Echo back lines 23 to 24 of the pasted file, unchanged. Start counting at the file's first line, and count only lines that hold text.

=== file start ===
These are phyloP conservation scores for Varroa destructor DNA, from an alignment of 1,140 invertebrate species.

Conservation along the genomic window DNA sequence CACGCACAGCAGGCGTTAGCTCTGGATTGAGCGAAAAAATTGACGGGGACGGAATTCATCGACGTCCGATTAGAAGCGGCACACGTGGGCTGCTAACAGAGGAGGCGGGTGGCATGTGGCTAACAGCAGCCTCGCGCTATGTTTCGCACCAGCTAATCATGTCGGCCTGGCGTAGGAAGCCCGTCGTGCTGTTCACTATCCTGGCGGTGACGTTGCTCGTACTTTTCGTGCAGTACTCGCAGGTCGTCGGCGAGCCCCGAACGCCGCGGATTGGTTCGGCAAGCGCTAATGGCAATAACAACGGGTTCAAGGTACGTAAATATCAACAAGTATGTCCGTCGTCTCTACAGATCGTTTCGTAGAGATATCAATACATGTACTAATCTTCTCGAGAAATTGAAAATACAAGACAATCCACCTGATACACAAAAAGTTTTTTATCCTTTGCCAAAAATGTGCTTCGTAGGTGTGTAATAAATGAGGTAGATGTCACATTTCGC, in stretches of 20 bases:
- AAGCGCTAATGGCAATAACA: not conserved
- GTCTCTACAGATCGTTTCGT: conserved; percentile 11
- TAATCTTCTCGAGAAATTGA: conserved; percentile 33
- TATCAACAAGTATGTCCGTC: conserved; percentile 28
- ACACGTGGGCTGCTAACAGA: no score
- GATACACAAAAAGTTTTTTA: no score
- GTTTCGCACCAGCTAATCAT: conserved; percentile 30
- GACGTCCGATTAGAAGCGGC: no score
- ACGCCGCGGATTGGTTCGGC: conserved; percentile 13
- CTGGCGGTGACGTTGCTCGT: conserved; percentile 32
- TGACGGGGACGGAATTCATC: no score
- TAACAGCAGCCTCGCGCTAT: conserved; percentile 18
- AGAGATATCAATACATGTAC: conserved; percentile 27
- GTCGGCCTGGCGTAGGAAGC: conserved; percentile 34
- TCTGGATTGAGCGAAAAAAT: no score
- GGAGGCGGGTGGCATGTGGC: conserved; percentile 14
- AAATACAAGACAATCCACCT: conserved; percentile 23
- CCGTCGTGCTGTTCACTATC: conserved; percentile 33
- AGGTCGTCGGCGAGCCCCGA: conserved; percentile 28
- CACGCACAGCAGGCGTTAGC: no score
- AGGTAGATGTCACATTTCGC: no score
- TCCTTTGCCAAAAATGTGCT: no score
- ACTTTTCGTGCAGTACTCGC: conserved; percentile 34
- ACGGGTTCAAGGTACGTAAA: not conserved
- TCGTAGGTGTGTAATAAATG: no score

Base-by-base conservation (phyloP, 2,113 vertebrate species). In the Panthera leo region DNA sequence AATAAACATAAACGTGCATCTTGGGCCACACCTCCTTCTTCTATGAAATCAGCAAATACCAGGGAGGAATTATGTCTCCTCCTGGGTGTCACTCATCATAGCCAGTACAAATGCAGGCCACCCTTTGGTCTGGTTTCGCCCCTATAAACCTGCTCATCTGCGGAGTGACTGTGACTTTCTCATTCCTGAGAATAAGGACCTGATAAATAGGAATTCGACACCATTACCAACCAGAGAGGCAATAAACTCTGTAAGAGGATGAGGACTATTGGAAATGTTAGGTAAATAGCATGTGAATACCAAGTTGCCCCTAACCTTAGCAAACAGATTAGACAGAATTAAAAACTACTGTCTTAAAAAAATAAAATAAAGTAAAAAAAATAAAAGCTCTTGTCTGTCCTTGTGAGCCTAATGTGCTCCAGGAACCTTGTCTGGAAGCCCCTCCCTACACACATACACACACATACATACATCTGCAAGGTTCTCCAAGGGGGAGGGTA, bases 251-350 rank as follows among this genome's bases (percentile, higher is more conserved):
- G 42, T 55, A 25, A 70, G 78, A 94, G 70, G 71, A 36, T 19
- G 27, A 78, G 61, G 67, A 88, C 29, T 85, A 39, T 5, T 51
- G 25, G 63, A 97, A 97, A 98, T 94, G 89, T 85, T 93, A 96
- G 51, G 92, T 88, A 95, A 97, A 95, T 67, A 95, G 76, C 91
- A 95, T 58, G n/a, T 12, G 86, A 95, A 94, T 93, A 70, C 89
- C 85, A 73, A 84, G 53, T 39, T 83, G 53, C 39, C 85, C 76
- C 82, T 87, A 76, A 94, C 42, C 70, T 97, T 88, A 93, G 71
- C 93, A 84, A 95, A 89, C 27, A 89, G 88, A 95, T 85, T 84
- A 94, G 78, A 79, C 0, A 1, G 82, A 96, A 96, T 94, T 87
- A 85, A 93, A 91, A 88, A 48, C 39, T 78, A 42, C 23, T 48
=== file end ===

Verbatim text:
- AGGTAGATGTCACATTTCGC: no score
- TCCTTTGCCAAAAATGTGCT: no score